McConnell Changes His Tune On Stimulus: ‘We Need To Do It Before The End Of The Year’
In a departure from his previous stance, Senate Majority Leader Mitch McConnell (R-Ky.) said during a Wednesday press briefing that he believes that Congress should pass another federal coronavirus aid bill before the end of the year, in the lame-duck session.
The Majority Leader has for months been unwilling to support a package that is being negotiated between the White House and top Democrats led by House Speaker Nancy Pelosi (D-Calif.), in part because of its multi-trillion-dollar price tag and the inclusion of provisions he said were “simply unrelated” to the coronavirus crisis.
Late last month, he even warned the White House against making a deal on stimulus with Pelosi, implying that the agreement would jeopardize the Senate’s imminent confirmation of Judge Amy Coney Barrett to the Supreme Court—a major priority for Republicans (Judge Barrett was confirmed just days before the election).
Over the last few weeks, Pelosi has repeatedly said she will continue to work with the White House on a bill regardless of the outcome of the election.
During the briefing on Wednesday, McConnell also said that there is a “possibility” that the federal government will provide more aid to state and local governments—that would be a huge departure from his previous opposition to that aspect of every Democratic proposal since March.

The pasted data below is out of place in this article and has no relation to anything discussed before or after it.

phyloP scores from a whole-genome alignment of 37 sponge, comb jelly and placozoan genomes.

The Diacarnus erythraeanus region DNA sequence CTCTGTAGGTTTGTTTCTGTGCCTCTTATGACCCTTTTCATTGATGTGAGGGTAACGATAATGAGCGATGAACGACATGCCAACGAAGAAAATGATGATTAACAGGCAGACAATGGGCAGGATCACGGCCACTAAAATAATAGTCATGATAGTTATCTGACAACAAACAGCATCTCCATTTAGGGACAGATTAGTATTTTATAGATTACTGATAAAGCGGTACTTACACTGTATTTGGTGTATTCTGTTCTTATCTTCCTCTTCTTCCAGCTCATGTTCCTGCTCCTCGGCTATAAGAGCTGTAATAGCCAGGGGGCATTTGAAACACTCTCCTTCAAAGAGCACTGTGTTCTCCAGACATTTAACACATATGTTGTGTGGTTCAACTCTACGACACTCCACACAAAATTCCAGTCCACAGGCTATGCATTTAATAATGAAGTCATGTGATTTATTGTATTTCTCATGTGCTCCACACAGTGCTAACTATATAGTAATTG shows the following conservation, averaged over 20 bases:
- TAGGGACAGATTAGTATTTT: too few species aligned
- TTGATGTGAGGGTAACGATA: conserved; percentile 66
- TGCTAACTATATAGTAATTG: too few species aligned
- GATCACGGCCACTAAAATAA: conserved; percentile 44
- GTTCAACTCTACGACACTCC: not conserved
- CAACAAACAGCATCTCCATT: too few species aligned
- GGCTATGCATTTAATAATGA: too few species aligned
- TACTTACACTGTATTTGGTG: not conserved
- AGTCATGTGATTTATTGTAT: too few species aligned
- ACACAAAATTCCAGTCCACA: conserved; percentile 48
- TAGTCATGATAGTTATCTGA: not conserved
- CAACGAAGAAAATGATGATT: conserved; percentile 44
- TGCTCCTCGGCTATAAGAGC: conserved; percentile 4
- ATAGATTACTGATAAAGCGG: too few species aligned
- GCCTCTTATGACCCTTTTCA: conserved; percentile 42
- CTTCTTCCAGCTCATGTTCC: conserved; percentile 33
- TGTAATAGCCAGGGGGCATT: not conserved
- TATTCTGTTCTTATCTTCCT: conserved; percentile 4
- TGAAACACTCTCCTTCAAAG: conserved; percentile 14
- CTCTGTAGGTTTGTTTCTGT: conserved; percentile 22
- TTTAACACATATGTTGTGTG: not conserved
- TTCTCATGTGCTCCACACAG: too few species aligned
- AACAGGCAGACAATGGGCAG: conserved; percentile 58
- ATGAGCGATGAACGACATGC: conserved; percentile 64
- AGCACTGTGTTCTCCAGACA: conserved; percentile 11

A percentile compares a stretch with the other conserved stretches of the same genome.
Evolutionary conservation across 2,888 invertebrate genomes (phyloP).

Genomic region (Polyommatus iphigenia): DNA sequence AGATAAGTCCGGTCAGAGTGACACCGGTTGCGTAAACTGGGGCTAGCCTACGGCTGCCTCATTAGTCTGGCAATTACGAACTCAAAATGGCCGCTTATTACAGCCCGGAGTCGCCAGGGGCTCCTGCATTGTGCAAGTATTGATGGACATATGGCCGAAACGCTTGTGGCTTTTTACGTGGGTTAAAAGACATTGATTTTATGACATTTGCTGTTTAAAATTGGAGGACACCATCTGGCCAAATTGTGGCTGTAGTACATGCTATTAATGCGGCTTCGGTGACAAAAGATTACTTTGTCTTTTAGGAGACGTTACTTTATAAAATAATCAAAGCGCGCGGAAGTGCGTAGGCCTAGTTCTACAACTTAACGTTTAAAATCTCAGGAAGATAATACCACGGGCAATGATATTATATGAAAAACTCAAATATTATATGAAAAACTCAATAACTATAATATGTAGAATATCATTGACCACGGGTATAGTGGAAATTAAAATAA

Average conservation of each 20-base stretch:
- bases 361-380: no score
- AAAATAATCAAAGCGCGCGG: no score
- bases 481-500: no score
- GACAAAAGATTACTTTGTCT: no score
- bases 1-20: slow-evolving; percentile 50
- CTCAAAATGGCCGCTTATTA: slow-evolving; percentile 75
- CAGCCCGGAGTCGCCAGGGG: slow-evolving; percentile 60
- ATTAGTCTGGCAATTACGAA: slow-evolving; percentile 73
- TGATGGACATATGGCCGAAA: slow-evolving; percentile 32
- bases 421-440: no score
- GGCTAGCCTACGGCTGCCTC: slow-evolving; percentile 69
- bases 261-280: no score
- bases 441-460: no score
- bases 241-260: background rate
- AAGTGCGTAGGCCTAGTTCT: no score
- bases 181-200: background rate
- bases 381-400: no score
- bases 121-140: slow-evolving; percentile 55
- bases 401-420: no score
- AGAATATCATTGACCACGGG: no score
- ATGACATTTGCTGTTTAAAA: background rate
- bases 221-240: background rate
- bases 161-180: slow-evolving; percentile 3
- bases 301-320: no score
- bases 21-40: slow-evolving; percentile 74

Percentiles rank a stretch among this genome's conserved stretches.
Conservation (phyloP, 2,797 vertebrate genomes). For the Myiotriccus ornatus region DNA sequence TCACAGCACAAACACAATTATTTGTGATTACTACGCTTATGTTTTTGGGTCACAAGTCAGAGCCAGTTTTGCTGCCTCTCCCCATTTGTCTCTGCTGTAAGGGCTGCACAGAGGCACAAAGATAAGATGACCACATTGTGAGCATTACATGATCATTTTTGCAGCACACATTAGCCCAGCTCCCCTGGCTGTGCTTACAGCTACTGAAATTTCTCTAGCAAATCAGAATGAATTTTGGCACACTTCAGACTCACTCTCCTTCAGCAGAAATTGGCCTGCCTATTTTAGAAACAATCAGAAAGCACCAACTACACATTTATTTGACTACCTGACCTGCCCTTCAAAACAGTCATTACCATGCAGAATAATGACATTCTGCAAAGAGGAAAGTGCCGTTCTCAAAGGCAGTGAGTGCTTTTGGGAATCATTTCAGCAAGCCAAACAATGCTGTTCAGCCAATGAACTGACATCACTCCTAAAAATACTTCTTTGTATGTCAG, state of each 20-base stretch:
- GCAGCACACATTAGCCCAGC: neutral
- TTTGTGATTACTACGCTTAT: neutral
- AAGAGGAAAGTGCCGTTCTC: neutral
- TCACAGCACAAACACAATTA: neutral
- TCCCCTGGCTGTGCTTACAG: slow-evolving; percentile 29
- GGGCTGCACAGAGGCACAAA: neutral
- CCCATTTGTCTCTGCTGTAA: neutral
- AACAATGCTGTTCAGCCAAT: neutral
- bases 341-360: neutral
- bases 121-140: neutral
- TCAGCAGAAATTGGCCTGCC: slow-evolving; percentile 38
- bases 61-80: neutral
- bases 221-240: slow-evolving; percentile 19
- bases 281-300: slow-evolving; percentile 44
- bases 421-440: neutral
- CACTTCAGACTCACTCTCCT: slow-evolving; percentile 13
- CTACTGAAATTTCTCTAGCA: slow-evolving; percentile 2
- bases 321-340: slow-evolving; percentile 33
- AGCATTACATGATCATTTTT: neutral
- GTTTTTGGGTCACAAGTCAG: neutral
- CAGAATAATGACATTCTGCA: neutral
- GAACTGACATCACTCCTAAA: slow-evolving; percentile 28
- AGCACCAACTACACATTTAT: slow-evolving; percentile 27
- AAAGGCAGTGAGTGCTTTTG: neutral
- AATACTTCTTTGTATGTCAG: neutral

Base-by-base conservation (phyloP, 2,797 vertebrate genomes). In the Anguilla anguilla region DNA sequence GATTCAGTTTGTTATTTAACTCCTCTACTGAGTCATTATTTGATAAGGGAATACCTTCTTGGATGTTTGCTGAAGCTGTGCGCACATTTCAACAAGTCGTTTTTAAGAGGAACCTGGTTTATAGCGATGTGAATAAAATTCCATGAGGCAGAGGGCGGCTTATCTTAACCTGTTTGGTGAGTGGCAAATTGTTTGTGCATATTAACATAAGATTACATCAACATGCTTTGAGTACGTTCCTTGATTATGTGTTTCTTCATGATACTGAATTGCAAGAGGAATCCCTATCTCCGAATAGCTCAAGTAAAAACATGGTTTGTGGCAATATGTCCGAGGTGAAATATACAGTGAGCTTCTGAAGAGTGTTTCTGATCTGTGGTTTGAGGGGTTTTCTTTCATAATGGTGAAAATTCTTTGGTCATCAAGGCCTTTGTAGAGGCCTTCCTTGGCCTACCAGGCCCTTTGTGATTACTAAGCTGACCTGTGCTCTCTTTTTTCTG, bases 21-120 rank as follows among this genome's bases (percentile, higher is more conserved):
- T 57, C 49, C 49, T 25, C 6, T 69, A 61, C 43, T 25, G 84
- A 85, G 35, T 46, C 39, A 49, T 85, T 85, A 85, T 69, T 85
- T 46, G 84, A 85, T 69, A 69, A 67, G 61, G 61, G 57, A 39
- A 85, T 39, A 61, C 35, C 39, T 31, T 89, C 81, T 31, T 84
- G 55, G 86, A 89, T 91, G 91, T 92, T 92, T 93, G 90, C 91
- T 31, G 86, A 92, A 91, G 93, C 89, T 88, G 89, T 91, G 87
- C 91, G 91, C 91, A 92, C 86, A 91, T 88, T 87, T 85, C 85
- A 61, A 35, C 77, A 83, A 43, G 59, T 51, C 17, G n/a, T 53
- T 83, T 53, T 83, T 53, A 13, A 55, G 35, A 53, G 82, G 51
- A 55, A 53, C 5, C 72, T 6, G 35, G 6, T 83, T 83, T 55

It would also be in opposition to the views of President Trump, who opposes sending more federal aid to states and localities because he considers it a “bailout” for poorly managed Democratic states and cities.
“As I’ve said repeatedly in the last few months, we need another rescue package,” McConnell said Wednesday. “Hopefully, the partisan passions that prevented us from doing another rescue package will subside with the election. . . . I think we need to do it before the end of the year.”
In the absence of a clear majority in the Senate following Tuesday’s election, McConnell said, “I don’t know whether I’m going to be the defensive coordinator or the offensive coordinator.”
Senate Republicans under McConnell’s leadership twice put forward pared-down rescue bills worth about $500 billion. That’s less than 25% of the size of Democrats’ most recent proposal, a $2.2 trillion version of the $3.4 trillion Heroes Act, which passed the Democratic-controlled House in May but made no inroads in the Republican-controlled Senate. Democrats in the Senate blocked the Republicans’ proposals both times.
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